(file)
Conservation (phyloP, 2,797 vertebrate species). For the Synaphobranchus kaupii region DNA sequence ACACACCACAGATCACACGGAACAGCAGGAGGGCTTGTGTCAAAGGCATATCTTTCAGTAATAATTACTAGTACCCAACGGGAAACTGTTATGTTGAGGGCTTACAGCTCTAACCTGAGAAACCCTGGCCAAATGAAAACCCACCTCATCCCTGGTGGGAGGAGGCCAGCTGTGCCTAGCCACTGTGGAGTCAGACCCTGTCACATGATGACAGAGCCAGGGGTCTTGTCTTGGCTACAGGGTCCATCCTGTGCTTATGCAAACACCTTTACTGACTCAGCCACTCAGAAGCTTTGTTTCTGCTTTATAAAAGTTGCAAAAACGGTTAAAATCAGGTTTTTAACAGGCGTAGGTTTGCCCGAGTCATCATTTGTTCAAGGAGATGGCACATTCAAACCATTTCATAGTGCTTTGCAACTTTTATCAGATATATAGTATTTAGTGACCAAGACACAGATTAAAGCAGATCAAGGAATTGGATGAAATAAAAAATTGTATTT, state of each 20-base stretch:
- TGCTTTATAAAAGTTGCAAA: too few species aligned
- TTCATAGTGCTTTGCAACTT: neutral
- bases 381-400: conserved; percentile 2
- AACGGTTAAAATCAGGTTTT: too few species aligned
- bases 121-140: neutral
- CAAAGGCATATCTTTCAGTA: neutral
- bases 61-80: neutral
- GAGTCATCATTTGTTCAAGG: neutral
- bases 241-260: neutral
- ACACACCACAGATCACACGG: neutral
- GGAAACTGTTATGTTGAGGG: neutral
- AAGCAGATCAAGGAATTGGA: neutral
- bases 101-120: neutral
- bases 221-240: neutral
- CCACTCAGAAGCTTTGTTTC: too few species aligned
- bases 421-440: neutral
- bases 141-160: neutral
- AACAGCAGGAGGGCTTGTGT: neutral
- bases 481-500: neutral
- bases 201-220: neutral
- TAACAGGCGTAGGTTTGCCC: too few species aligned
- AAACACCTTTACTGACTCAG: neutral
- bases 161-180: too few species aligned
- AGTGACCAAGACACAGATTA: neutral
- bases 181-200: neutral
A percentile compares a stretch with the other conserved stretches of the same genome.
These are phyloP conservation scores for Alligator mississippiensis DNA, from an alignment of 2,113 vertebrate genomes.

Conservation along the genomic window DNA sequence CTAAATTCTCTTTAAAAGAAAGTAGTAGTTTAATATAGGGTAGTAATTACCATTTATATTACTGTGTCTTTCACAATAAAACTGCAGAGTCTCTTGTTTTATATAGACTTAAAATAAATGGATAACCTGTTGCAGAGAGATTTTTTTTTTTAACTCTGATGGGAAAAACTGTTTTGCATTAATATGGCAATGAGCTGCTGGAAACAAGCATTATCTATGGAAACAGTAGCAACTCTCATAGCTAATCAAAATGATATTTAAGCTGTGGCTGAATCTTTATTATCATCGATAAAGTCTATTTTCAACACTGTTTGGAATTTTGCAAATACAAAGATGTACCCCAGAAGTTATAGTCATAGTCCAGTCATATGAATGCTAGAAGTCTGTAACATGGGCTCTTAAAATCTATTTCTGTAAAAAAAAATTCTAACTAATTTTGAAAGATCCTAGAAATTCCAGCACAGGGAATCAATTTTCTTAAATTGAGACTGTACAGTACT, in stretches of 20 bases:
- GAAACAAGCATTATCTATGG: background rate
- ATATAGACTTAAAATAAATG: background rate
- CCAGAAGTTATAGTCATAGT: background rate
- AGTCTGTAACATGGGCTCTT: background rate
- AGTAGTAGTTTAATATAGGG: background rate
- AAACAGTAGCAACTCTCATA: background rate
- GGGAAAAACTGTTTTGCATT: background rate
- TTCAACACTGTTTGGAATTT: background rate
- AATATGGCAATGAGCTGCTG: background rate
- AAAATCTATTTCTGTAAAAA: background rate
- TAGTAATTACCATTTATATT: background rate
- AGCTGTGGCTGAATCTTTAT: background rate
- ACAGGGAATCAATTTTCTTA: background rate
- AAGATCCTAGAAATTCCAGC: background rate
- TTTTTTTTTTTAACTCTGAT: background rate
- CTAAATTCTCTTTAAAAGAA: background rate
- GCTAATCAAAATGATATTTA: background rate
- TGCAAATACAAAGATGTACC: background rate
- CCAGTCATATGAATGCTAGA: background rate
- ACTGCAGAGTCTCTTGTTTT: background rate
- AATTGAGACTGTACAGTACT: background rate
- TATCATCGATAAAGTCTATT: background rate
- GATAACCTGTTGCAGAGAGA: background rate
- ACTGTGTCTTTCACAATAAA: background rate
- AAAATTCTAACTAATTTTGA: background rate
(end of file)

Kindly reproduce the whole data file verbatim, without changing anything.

Conservation (phyloP, 2,797 vertebrate species). For the Synaphobranchus kaupii region DNA sequence ACACACCACAGATCACACGGAACAGCAGGAGGGCTTGTGTCAAAGGCATATCTTTCAGTAATAATTACTAGTACCCAACGGGAAACTGTTATGTTGAGGGCTTACAGCTCTAACCTGAGAAACCCTGGCCAAATGAAAACCCACCTCATCCCTGGTGGGAGGAGGCCAGCTGTGCCTAGCCACTGTGGAGTCAGACCCTGTCACATGATGACAGAGCCAGGGGTCTTGTCTTGGCTACAGGGTCCATCCTGTGCTTATGCAAACACCTTTACTGACTCAGCCACTCAGAAGCTTTGTTTCTGCTTTATAAAAGTTGCAAAAACGGTTAAAATCAGGTTTTTAACAGGCGTAGGTTTGCCCGAGTCATCATTTGTTCAAGGAGATGGCACATTCAAACCATTTCATAGTGCTTTGCAACTTTTATCAGATATATAGTATTTAGTGACCAAGACACAGATTAAAGCAGATCAAGGAATTGGATGAAATAAAAAATTGTATTT, state of each 20-base stretch:
- TGCTTTATAAAAGTTGCAAA: too few species aligned
- TTCATAGTGCTTTGCAACTT: neutral
- bases 381-400: conserved; percentile 2
- AACGGTTAAAATCAGGTTTT: too few species aligned
- bases 121-140: neutral
- CAAAGGCATATCTTTCAGTA: neutral
- bases 61-80: neutral
- GAGTCATCATTTGTTCAAGG: neutral
- bases 241-260: neutral
- ACACACCACAGATCACACGG: neutral
- GGAAACTGTTATGTTGAGGG: neutral
- AAGCAGATCAAGGAATTGGA: neutral
- bases 101-120: neutral
- bases 221-240: neutral
- CCACTCAGAAGCTTTGTTTC: too few species aligned
- bases 421-440: neutral
- bases 141-160: neutral
- AACAGCAGGAGGGCTTGTGT: neutral
- bases 481-500: neutral
- bases 201-220: neutral
- TAACAGGCGTAGGTTTGCCC: too few species aligned
- AAACACCTTTACTGACTCAG: neutral
- bases 161-180: too few species aligned
- AGTGACCAAGACACAGATTA: neutral
- bases 181-200: neutral
A percentile compares a stretch with the other conserved stretches of the same genome.
These are phyloP conservation scores for Alligator mississippiensis DNA, from an alignment of 2,113 vertebrate genomes.

Conservation along the genomic window DNA sequence CTAAATTCTCTTTAAAAGAAAGTAGTAGTTTAATATAGGGTAGTAATTACCATTTATATTACTGTGTCTTTCACAATAAAACTGCAGAGTCTCTTGTTTTATATAGACTTAAAATAAATGGATAACCTGTTGCAGAGAGATTTTTTTTTTTAACTCTGATGGGAAAAACTGTTTTGCATTAATATGGCAATGAGCTGCTGGAAACAAGCATTATCTATGGAAACAGTAGCAACTCTCATAGCTAATCAAAATGATATTTAAGCTGTGGCTGAATCTTTATTATCATCGATAAAGTCTATTTTCAACACTGTTTGGAATTTTGCAAATACAAAGATGTACCCCAGAAGTTATAGTCATAGTCCAGTCATATGAATGCTAGAAGTCTGTAACATGGGCTCTTAAAATCTATTTCTGTAAAAAAAAATTCTAACTAATTTTGAAAGATCCTAGAAATTCCAGCACAGGGAATCAATTTTCTTAAATTGAGACTGTACAGTACT, in stretches of 20 bases:
- GAAACAAGCATTATCTATGG: background rate
- ATATAGACTTAAAATAAATG: background rate
- CCAGAAGTTATAGTCATAGT: background rate
- AGTCTGTAACATGGGCTCTT: background rate
- AGTAGTAGTTTAATATAGGG: background rate
- AAACAGTAGCAACTCTCATA: background rate
- GGGAAAAACTGTTTTGCATT: background rate
- TTCAACACTGTTTGGAATTT: background rate
- AATATGGCAATGAGCTGCTG: background rate
- AAAATCTATTTCTGTAAAAA: background rate
- TAGTAATTACCATTTATATT: background rate
- AGCTGTGGCTGAATCTTTAT: background rate
- ACAGGGAATCAATTTTCTTA: background rate
- AAGATCCTAGAAATTCCAGC: background rate
- TTTTTTTTTTTAACTCTGAT: background rate
- CTAAATTCTCTTTAAAAGAA: background rate
- GCTAATCAAAATGATATTTA: background rate
- TGCAAATACAAAGATGTACC: background rate
- CCAGTCATATGAATGCTAGA: background rate
- ACTGCAGAGTCTCTTGTTTT: background rate
- AATTGAGACTGTACAGTACT: background rate
- TATCATCGATAAAGTCTATT: background rate
- GATAACCTGTTGCAGAGAGA: background rate
- ACTGTGTCTTTCACAATAAA: background rate
- AAAATTCTAACTAATTTTGA: background rate